Working Together to Build Homes for a Mexican Family

San Antonio Del Mar, Mexico -- My son, Des, is preparing for his Bar Mitzvah in May. A service project is encouraged for the Bat/Bar Mitzvah. Des has done service in Ethiopia where my foundation, Worldwide Orphans Foundation, works with orphans and vulnerable children, but he wanted to do something "hands on". As a very young child, my parents took me to Amish country and I watched the "raising of a barn" on a weekend in Bird in Hand, Pa in the late 1950s. I never forgot watching those people build a barn in a day and I ended up doing carpentry in the early 1970s and often dreamed of building my own home. I became a teacher and then a doctor, but home building never happened.

And what better way to spend time with your child than to build a home? And even better is that I could photograph him so that he has this memory forever.

Fast forward to March 3, 2011 when Des and I flew to San Diego to join 73 other people from 11 states and 23 towns to build four homes in two days, in an impoverished community, San Antonio del Mar outside of Tijuana, Mexico. Douglas and Sarah Cherry and their three children lived in Maplewood, New Jersey. Doug died on 9/11 in Tower #2 working for Aon. His wife created a memorial to him and for 10 years people have been building homes for Homes of Hope and Youth With a Mission.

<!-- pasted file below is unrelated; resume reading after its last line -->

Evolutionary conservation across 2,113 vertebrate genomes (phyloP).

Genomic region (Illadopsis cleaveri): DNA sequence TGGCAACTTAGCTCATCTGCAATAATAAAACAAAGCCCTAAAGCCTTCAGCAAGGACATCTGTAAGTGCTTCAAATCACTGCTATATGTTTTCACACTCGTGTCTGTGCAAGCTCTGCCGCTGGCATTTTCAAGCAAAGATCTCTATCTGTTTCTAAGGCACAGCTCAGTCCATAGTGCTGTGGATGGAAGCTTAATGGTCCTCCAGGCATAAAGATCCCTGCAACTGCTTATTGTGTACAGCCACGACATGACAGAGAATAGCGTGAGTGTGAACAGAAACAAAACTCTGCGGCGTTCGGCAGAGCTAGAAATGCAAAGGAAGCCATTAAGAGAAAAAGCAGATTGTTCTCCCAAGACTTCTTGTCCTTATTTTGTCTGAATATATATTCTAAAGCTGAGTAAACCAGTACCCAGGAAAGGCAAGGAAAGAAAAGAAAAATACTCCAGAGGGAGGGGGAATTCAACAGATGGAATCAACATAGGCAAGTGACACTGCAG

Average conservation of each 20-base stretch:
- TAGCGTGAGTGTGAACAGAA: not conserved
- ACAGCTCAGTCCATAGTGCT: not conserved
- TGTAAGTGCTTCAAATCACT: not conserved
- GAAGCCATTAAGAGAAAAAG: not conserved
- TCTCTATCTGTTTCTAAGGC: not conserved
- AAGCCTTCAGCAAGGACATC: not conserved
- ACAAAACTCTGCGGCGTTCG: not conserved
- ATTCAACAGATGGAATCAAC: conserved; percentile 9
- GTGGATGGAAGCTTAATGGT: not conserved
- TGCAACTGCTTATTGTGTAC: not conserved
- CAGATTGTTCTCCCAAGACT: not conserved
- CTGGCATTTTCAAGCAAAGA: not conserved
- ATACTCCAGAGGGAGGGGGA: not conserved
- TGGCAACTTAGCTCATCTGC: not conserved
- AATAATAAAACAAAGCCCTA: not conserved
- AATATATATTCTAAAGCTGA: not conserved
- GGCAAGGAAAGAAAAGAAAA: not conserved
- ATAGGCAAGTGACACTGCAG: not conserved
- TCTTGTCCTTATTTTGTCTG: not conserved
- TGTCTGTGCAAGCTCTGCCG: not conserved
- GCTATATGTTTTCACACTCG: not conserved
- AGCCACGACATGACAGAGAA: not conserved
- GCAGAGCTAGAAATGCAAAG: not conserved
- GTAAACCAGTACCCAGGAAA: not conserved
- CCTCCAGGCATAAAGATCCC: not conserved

Who is the De La Cruz Gomez Family?

Des and I were on the Red Team building a 16 by 20 foot home for the De La Cruz Gomez family. The house materials cost about $6000 and the fee is divided up among the building families; the families also donate clothes, bedding, toys and food for the family

Red Family: De La Cruz Gomez, GPS (32° 29'07N, 117° 06'03 O)
Eloisa is the matriarch of the family and she and her daughter purchased a property to build a house on, the cost of the piece of land was $3000 dlls and their payment is $100 dlls each month. They applied to Homes of Hope and went through a rigorous application process for their eligibility for a home.

Maibet (Daughter of Eloisa) (33 years old) is also a single mom and has one daughter and her name is Fernanda who is 13 months old. Eloisa has three sons. Luis Ricardo is 18 years old and he works at a convenience store and his earnings are between $60 and $70 dlls a week.

He has a younger brother named Fernando (15 years old), attends an intermediate school (seventh grade), and the youngest of all is Arbey (11 years old), who is going to 5th grade.

They were borrowing a house close by while waiting for the building of their new home.

What happens on a build? Team Work!

We awakened early on Friday morning and we traveled to the sites of for each of the four teams (red, yellow, blue, and green); our site was on top of a hill looking out on a valley to the Pacific Ocean. You can see that view from the window in the kitchen and dining room of the home.